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against any risk he may run of having his attention diverted, or his interest made to flag, through the frequent repetition of the same lesson. The best system of teaching is plainly that which is most calculated to keep alive the interest of both Preceptor and Pupil :-and it does not admit of a question, that the System here recommended tends more than any other to sustain the interest of the Teacher, by compelling him to originate questions,-and at the same time to sustain the attention of the Scholar, by forcing him to trust to his own resources for his an
ARBROATH, 1st June, 1831.
THE following simple and obvious hints, in regard to the Mode of Teaching the present Series of Lessons, are respectfully submitted to the consideration of the enlightened Teacher :
1. Endeavour to get the Pupil to understand the meaning of every lesson he reads, as well as to read it with facility; and, in doing this, aim at getting him to understand the scope of the lesson and the amount of the information contained in it, rather than the mere meaning of the leading words that occur. However important it be that he should accurately apprehend the meaning of particular words, it is far more important that he should apprehend the meaning of sentences. With mere memory he may be equal to the former; the latter is an exercise for the judgment. 2. Never permit him to leave a lesson till it is fully mastered, and never let him pass from one section to another until he has previously revised the former. Without attention to this rule, the advantages resulting from the progressive arrangement of the lessons will be in a great measure lost.
3. The Introductory Exercises are considerably more difficult than any other part of the book. But by persevering repetition the Pupil will be able to master them; and it is absolutely necessary to his subsequent progress, that he should be thoroughly acquainted with them before he proceed to the lessons which follow. It is rather a disadvantage that they consist, in so great a degree, of detached and unconnected sentences: but this was inevitable; and it will be in some measure remedied, if each separate sentence or paragraph is considered and prepared as a distinct lesson.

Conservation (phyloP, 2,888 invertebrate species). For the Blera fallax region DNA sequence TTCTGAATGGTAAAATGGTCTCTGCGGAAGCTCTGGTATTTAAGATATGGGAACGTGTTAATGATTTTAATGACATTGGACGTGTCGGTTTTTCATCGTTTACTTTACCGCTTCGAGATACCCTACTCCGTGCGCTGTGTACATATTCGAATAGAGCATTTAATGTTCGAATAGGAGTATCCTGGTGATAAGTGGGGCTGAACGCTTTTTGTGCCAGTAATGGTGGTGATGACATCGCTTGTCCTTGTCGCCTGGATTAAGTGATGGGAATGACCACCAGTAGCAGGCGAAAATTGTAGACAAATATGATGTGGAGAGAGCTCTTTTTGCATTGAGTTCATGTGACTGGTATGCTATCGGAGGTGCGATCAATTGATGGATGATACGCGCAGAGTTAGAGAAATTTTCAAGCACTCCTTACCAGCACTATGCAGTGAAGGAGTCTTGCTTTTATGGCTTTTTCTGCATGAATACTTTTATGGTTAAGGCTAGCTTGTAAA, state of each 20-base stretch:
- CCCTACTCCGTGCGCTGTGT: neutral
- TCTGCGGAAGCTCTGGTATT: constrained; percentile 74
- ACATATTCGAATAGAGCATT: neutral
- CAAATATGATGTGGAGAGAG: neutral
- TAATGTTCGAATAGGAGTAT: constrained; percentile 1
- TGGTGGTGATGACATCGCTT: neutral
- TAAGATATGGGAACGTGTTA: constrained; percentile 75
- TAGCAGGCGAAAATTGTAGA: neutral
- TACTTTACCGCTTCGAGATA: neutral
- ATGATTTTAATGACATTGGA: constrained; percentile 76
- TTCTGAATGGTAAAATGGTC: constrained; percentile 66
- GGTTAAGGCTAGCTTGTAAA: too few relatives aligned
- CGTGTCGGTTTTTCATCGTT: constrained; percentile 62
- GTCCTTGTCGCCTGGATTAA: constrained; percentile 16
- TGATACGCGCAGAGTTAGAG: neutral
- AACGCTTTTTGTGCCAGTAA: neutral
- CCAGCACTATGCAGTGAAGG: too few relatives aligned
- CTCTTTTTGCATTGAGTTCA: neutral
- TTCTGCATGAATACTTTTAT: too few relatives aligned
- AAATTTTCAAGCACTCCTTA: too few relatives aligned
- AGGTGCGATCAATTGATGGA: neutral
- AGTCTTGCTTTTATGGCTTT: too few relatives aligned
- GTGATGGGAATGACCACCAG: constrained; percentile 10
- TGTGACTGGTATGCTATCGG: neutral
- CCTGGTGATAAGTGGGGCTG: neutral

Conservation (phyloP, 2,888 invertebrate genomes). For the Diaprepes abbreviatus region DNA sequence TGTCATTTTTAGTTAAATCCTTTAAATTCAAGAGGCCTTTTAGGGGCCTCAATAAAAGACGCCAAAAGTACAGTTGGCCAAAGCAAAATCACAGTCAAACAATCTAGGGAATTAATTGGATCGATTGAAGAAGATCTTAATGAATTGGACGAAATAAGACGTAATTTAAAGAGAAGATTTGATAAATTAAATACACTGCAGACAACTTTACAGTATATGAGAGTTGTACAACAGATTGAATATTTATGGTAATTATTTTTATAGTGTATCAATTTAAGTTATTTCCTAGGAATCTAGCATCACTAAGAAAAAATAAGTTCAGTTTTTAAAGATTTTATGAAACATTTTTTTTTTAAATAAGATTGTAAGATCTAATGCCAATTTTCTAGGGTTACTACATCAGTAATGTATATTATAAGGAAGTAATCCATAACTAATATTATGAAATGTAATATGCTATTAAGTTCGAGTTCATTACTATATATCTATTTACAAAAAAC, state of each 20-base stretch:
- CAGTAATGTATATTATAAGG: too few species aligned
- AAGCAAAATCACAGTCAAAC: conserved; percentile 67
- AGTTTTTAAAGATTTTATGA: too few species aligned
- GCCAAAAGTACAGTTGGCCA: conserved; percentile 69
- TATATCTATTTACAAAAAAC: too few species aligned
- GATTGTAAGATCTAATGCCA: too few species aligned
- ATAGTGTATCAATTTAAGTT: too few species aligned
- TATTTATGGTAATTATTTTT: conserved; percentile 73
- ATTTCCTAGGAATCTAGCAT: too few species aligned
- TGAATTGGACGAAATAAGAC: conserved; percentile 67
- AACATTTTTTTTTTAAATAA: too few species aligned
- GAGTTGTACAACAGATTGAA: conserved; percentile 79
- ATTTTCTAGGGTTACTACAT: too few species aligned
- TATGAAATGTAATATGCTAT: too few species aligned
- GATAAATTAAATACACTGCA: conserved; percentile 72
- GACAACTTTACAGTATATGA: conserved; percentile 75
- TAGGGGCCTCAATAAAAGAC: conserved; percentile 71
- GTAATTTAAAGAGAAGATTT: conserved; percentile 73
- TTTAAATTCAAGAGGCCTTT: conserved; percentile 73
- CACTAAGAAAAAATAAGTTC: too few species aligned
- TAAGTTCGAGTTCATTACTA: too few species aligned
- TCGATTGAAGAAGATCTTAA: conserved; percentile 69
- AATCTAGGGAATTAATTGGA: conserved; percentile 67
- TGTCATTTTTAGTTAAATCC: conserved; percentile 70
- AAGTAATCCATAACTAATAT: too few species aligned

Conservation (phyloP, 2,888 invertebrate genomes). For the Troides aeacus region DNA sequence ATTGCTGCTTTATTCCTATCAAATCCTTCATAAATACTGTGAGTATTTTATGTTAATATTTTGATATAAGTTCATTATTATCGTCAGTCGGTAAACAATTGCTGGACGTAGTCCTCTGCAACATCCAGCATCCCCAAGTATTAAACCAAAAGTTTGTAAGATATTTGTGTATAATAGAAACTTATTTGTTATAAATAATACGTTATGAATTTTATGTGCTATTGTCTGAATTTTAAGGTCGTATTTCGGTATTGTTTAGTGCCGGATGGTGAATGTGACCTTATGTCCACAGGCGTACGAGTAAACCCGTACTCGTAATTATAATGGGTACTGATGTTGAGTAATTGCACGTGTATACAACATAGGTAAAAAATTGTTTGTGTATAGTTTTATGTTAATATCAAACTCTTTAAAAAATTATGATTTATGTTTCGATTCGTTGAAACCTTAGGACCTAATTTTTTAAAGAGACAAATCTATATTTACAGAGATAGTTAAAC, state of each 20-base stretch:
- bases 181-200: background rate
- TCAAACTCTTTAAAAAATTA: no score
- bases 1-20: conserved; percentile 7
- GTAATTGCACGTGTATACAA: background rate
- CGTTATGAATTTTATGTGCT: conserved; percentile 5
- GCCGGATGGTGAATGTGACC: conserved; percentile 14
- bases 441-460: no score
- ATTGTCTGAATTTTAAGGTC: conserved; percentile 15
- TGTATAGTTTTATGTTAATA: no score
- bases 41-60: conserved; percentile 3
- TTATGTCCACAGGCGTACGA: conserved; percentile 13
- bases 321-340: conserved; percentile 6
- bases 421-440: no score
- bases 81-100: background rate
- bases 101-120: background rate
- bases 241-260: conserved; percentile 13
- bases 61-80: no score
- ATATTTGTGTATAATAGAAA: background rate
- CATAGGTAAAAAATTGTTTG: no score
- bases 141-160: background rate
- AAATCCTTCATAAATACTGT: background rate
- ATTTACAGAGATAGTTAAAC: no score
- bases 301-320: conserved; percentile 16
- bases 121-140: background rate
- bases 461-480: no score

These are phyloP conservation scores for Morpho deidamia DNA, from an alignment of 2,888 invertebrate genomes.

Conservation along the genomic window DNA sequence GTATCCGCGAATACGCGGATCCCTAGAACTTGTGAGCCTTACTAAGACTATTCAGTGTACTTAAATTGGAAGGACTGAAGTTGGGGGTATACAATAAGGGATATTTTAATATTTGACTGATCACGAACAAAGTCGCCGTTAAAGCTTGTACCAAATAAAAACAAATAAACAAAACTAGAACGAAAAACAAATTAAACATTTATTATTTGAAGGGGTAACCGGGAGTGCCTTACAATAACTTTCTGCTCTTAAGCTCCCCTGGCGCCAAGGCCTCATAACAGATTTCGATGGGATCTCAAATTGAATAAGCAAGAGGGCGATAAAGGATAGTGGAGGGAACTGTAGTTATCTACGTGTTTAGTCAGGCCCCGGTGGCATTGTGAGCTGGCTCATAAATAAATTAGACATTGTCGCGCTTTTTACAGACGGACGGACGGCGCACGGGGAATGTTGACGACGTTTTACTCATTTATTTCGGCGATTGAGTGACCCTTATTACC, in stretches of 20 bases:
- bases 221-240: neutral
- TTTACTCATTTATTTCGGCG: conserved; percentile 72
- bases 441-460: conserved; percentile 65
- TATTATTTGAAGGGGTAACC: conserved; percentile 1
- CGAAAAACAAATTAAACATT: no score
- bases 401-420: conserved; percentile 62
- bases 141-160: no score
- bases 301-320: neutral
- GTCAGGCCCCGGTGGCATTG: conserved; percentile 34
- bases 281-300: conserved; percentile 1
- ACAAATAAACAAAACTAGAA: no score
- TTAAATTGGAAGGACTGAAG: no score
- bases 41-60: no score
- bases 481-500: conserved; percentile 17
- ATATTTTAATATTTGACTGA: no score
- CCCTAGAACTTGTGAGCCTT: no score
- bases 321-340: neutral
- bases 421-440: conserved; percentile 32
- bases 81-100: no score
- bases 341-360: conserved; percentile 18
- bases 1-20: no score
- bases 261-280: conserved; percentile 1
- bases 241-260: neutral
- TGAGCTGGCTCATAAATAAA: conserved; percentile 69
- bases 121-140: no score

4. The Prefixes, Affixes, and Latin and Greek Primitives, should all be accurately committed to memory, and the Pupil should be required to find out and furnish other instances, in addition to those given in the Appendix, of English words involving them or derived from them. The object, in requiring the Pupil to commit these Roots to memory, is not merely to furnish him with a key to the correct understanding of his own language, but also to train him to a salutary mental exercise,—the habit of
thinking of the meaning and history of the words with which he meets in his reading; and this object is quite defeated, when, instead of being presented with only one or two English derivatives, as in the present little volume, he is furnished, as in some late compilations and vocabularies, with a list of almost all the derivatives that exist. It ought ever to be remembered, that the success of the Teacher is to be measured, not by the number of the words with which he succeeds in loading the memory of his Pupil, but by the power and strength of the habits of application and reflection which he succeeds in forming.
5. The lists of words of more than three, four, and five syllables, which are given in the Introductory Exercises, are not intended either as exercises for the memory, or as exercises in spelling. They are only to be read and accurately pronounced. Being the longest words that occur in the respective sections to which they are prefixed, it is hoped that a previous familiarity with them will facilitate the Pupil's progress through these sections. No exercises in spelling are given, because it is believed that the best mode of teaching spelling is to cause the Pupil to spell all the words of the lesson he reads.
6. It will be seen, from an inspection of the Elliptical Lessons, that they are intended to serve as a severe exercise to the judgment and sagacity of the Pupil. It is his duty to suggest the words that ought to fill up the blank spaces:-And the Teacher can never be at a loss to ascertain whether the word suggested by the Pupil be the right one, as these lessons have been so printed, that the size of the blank necessarily determines the size of the omitted word. The following is an instance of a sentence both in the elliptical and complete form :
the Evangelists which decorate Peter's at Rome, do not appear to be larger yet the pen in St Mark's may calculate their real
inside of St
is ten feet long, from which one
The figures (of) the Evangelists which decorate (the) inside of St Peter's (Church) at Rome, do not appear to be larger (than) life, and yet the pen in St Mark's (hand) is ten feet long, from which one may calculate their real (stature).
Supplyand Distribution of Water in Cities, Dr Arnott,.
Marks of Design in the Animal Economy,
-the Eye, the Bones of the Neck,... Paley,
Kirby and Spence,.......110
The Advantages and Power of Steam,... Various,...
Nests of Solitary Wasps,.
Map of the World,-Asia,........
Accordance between the Songs of Birds
Africa, Europe, and America,....Id............................
and the different Aspects of the Day,.Dr Jenner,.
-Vegetables continued,-Animals, Id....
Mountains, Lakes, and Rivers,.......
RELIGIOUS AND MORAL PIECES.